The blasts that rocked a convention centre in Kochi where a prayer meeting of Jehovah’s Witnesses was being held were likely part of a premeditated act involving improvised explosive devices (IEDs), investigation officials have told The Indian Express.
There were three blasts, with the first occurring at around 9.30 am and two others taking place in the next 10 minutes, officials said.
“Preliminary investigation shows it was an IED bomb, and we are examining it,” Kerala DGP Sheikh Darvesh Sahib said.
The explosions resulted in one fatality and left 36 injured, with five suffering severe burn injuries.
According to senior officers of the National Investigation Agency and the Kerala Police, key evidence discovered at the site, including fragments of a tiffin box and wire, and what seemed like remnants of a suitcase, pointed to a premeditated act.
“While it’s premature to pinpoint the exact cause of the blast, the current evidence leans toward the use of IEDs. A deeper examination of the explosive materials will provide further clarity,” said a senior investigator.
Leo box office collection Day 9: Vijay-starrer in freefall, fails to register uptick on second Friday as it chases Rajinikanth’s Jailer
Deepika Padukone kept the promise she made to mehendi artist Veena Nagda in 2013: ‘She stuck to her words…’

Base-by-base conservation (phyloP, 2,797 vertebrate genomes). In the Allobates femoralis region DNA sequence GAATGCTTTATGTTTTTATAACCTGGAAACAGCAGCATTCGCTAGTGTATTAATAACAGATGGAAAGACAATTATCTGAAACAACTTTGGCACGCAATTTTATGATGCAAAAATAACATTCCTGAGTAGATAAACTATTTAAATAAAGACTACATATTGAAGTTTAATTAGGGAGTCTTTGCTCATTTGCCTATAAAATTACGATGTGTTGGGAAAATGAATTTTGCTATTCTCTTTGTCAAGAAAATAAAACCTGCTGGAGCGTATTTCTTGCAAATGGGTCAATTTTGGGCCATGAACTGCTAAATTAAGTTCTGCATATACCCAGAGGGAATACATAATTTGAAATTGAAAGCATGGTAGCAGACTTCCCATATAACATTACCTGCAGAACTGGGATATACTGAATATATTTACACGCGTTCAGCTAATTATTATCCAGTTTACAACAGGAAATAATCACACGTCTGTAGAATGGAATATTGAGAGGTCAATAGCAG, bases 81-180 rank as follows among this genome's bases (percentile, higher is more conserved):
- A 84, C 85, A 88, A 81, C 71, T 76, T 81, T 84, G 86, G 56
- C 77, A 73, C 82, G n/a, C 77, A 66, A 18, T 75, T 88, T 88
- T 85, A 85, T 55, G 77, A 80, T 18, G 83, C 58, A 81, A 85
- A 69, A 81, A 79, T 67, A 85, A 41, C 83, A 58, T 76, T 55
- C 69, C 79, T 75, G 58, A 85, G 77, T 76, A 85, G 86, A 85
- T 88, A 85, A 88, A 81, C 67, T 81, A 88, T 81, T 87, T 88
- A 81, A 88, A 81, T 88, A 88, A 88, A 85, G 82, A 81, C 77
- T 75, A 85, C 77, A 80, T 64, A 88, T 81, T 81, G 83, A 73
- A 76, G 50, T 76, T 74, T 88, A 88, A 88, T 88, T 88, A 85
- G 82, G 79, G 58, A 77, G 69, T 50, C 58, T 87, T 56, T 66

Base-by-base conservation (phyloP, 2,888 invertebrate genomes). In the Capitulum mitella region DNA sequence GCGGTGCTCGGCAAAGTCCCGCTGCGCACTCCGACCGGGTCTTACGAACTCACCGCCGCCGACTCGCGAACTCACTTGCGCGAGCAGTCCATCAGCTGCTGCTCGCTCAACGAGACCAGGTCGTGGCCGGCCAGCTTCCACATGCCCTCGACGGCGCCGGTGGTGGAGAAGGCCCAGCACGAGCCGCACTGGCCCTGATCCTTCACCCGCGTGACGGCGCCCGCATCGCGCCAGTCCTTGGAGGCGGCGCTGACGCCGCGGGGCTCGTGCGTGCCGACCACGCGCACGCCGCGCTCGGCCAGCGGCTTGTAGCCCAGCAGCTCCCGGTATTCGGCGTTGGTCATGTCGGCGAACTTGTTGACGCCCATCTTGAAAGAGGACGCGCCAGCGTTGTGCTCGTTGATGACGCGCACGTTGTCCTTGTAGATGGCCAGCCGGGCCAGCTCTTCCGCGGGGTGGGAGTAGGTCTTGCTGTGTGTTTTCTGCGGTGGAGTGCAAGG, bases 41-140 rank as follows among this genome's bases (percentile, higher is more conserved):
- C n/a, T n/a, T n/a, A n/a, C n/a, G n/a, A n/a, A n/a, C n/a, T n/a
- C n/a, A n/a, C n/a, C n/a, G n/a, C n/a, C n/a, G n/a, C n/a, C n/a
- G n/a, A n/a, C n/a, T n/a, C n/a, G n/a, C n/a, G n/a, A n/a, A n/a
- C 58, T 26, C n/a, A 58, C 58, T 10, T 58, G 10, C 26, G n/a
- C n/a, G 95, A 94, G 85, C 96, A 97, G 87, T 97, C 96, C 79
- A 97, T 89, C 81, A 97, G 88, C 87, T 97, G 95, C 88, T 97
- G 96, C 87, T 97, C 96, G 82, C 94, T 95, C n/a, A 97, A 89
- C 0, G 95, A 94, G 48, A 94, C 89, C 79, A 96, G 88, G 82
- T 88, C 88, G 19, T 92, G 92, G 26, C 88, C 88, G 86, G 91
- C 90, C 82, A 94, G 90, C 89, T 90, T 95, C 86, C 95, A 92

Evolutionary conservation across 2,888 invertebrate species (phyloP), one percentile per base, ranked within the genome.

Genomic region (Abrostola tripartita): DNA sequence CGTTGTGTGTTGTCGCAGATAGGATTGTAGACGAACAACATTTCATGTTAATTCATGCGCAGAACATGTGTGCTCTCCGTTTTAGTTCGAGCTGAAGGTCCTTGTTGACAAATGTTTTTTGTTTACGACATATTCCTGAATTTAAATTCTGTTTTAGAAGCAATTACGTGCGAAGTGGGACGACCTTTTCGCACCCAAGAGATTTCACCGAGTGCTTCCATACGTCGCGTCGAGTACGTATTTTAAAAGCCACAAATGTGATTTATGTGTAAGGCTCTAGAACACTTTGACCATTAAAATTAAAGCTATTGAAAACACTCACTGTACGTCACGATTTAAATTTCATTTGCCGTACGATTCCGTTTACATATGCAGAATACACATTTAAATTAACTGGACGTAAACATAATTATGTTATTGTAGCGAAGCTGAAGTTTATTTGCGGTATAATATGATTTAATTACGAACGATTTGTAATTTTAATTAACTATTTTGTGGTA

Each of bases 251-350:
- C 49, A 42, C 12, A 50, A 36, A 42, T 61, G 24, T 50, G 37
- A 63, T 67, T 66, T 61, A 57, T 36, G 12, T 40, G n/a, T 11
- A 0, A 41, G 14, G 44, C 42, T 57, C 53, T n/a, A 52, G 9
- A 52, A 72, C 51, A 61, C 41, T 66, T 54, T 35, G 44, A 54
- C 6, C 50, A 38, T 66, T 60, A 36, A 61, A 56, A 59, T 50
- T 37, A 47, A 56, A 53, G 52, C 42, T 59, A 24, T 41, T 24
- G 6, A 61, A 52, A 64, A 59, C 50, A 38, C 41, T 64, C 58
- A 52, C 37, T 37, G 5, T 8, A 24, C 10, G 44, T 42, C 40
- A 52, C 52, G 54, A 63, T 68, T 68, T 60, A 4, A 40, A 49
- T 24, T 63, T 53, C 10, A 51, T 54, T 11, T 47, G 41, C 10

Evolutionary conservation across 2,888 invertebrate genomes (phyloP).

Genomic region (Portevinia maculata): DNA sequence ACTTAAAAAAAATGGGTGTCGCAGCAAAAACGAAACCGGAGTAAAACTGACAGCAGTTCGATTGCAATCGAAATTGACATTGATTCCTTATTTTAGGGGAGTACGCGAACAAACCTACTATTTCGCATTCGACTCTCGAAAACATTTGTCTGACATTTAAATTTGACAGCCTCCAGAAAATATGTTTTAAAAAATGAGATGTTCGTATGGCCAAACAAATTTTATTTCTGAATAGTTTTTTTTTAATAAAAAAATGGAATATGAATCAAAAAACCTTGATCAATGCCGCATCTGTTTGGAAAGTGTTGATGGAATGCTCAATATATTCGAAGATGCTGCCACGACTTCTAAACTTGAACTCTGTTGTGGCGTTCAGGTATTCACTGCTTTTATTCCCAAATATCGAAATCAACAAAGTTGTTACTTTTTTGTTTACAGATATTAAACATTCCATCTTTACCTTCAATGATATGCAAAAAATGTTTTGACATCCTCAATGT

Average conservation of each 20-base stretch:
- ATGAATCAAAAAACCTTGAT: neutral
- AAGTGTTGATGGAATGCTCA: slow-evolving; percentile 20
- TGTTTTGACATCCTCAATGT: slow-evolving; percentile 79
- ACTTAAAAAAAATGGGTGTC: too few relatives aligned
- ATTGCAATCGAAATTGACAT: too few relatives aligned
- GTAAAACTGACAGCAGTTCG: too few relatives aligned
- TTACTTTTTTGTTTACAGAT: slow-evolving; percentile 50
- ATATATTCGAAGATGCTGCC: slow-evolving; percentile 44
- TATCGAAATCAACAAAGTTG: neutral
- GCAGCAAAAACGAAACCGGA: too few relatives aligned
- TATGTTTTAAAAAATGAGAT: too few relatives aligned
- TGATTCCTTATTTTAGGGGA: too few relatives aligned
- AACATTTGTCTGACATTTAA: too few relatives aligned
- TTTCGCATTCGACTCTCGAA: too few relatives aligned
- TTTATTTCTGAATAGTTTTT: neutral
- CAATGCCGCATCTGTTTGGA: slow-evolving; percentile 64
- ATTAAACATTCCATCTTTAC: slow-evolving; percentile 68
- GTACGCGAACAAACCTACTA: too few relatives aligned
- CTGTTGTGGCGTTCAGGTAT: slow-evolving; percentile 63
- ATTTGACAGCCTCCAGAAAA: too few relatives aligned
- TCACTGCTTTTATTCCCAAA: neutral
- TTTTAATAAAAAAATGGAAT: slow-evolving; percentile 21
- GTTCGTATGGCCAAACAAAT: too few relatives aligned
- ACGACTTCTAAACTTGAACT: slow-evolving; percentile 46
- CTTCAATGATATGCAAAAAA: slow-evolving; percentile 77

The investigation is exploring multiple angles. One of the factors adding to the complexity of the investigation is a rally that took place at Malappuram on Friday. This gathering was virtually addressed by former Hamas chief, Khaled Meshaal, in support of Palestinians in the context of the ongoing conflict in Gaza. Both state and central intelligence agencies have started examining this event, it is learnt.
Simultaneously, agencies are also examining the evolving religious dynamics in Kerala – friction between traditional religions and newer churches, such as Jehovah’s Witnesses. “The rise of these new-generation churches, known for their lively prayer sessions infused with songs, dance, and deep spiritual passion, has instigated a shift in religious affiliations over the past decade,” an officer said.
This shift is not limited to rural areas or poor populations. “Even in urban centres like Ernakulam, individuals, including those from affluent traditional churches and even from different religions, are being captivated by these fresh religious experiences, often distancing themselves from their own traditional faith,” the officer said.